Incidence and Acute Complications of Asymptomatic Central Venous Catheter-Related Deep Venous Thrombosis in Critically Ill Children

Department of Pediatrics, Yale University School of Medicine, New Haven, CT.
The Journal of pediatrics (Impact Factor: 3.79). 08/2012; 162(2). DOI: 10.1016/j.jpeds.2012.06.059
Source: PubMed


To determined the current incidence and acute complications of asymptomatic central venous catheter (CVC)-related deep venous thrombosis (DVT) in critically ill children.

Study design:
We performed a prospective cohort study in 3 pediatric intensive care units. A total of 101 children with newly inserted untunneled CVC were included. CVC-related DVT was diagnosed using compression ultrasonography with color Doppler.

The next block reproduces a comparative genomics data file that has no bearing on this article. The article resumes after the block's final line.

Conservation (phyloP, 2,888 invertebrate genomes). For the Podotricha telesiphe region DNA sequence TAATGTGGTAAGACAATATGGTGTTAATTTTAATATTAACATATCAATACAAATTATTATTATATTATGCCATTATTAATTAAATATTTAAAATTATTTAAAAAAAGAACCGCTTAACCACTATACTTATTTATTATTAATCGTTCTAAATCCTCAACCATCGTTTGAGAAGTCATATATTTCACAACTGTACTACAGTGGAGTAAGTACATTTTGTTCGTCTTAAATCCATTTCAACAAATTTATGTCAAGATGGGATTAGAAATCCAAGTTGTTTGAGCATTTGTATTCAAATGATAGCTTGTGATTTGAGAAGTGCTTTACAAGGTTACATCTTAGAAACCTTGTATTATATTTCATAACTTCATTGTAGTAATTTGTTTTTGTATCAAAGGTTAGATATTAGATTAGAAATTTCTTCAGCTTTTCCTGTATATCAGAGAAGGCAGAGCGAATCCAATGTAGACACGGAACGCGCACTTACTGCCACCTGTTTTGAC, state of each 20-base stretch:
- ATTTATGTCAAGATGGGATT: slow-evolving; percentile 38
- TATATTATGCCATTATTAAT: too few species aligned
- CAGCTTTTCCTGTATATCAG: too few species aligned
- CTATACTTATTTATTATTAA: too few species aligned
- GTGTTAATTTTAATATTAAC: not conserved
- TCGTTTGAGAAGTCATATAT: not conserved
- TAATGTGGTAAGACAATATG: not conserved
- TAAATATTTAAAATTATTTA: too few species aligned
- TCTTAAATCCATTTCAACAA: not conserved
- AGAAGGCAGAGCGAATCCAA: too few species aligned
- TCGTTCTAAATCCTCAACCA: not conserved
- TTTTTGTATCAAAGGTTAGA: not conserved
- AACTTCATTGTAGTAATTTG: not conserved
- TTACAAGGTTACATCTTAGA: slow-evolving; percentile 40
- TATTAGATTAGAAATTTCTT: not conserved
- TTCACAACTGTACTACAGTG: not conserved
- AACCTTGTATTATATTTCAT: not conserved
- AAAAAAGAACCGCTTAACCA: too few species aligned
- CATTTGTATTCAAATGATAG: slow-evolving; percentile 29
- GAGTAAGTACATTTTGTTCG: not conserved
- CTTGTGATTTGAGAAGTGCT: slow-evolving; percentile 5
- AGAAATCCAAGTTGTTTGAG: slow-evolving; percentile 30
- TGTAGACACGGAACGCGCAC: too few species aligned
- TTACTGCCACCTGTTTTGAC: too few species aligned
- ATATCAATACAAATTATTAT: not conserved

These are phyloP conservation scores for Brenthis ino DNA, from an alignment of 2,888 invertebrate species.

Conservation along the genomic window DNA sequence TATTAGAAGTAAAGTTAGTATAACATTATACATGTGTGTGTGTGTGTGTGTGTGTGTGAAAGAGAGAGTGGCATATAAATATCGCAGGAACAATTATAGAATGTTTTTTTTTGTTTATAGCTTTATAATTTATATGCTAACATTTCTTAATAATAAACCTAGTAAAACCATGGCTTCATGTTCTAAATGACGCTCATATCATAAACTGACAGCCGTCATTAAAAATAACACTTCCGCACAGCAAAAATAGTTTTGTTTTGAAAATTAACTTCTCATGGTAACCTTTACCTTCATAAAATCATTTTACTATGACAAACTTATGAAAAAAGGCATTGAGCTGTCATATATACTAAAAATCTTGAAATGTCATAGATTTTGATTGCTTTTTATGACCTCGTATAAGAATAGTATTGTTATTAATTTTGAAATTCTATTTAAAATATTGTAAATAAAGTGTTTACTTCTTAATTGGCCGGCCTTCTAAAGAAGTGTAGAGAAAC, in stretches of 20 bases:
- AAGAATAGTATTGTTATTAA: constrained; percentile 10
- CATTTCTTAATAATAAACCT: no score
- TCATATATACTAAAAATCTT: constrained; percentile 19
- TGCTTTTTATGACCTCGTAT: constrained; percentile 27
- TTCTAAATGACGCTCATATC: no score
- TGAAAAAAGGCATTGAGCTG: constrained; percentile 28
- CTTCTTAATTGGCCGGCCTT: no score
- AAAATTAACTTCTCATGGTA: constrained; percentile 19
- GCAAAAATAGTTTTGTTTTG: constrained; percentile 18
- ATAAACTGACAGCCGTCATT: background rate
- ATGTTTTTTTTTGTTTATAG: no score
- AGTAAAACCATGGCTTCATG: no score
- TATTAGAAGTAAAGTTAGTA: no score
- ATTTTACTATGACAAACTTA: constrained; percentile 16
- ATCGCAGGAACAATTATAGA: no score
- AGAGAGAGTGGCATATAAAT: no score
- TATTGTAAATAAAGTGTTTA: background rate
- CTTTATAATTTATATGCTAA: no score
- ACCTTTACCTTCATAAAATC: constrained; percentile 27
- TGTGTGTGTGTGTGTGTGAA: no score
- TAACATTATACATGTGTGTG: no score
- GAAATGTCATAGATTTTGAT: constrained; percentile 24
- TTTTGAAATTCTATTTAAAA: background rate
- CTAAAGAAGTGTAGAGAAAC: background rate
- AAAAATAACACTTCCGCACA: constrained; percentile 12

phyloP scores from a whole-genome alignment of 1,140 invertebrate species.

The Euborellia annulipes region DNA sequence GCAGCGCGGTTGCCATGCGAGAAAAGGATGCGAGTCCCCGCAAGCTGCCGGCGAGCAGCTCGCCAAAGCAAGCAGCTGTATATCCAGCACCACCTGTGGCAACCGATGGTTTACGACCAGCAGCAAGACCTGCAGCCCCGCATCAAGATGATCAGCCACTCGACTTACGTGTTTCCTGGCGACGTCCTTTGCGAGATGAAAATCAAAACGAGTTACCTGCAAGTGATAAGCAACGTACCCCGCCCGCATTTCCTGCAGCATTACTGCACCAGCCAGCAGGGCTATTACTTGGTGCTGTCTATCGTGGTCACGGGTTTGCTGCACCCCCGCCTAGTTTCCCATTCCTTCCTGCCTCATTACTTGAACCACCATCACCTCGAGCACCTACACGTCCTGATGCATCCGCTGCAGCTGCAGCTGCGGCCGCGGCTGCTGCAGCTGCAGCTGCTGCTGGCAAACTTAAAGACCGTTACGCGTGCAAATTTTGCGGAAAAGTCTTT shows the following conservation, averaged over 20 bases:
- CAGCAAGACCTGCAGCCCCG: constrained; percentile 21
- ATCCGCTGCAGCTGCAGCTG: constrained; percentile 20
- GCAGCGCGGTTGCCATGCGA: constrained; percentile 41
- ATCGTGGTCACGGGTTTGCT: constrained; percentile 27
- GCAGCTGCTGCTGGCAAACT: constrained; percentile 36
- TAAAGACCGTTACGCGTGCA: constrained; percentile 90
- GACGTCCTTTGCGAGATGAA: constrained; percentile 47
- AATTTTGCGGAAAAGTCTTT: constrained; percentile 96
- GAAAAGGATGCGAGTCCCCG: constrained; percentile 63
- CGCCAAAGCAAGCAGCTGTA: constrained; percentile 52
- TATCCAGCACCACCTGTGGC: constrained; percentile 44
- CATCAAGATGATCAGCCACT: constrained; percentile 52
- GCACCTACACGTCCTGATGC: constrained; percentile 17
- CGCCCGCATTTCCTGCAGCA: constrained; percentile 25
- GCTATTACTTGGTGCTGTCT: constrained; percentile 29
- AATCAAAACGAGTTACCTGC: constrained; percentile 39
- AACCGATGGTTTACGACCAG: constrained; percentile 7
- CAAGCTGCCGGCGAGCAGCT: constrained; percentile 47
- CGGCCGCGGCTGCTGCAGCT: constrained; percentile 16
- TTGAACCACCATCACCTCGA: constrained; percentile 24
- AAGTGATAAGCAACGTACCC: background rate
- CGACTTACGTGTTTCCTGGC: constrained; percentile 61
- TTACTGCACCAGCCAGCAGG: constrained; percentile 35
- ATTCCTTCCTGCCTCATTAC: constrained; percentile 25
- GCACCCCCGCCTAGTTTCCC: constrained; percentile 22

Asymptomatic CVC-related DVT was diagnosed in 16 (15.8%) children, which equated to 24.7 cases per 1000 CVC-days. Age was independently associated with DVT. Compared with children aged <1 year, children aged >13 years had significantly higher odds of DVT (aOR, 14.1, 95% CI, 1.9-105.8; P = .01). Other patient demographics, interventions (including anticoagulant use), and CVC characteristics did not differ between children with and without DVT. Mortality-adjusted duration of mechanical ventilation, a surrogate for pulmonary embolism, was statistically similar in the 2 groups (22 ± 9 days in children with DVT vs 23 ± 7 days in children without DVT; P = .34). Mortality-adjusted intensive care unit and hospital lengths of stay also were similar in the 2 groups.

Asymptomatic CVC-related DVT is common in critically ill children. However, the acute complications do not seem to differ between children with and without DVT. Larger studies are needed to confirm these results. Future studies should also investigate the chronic complications of asymptomatic CVC-related DVT.

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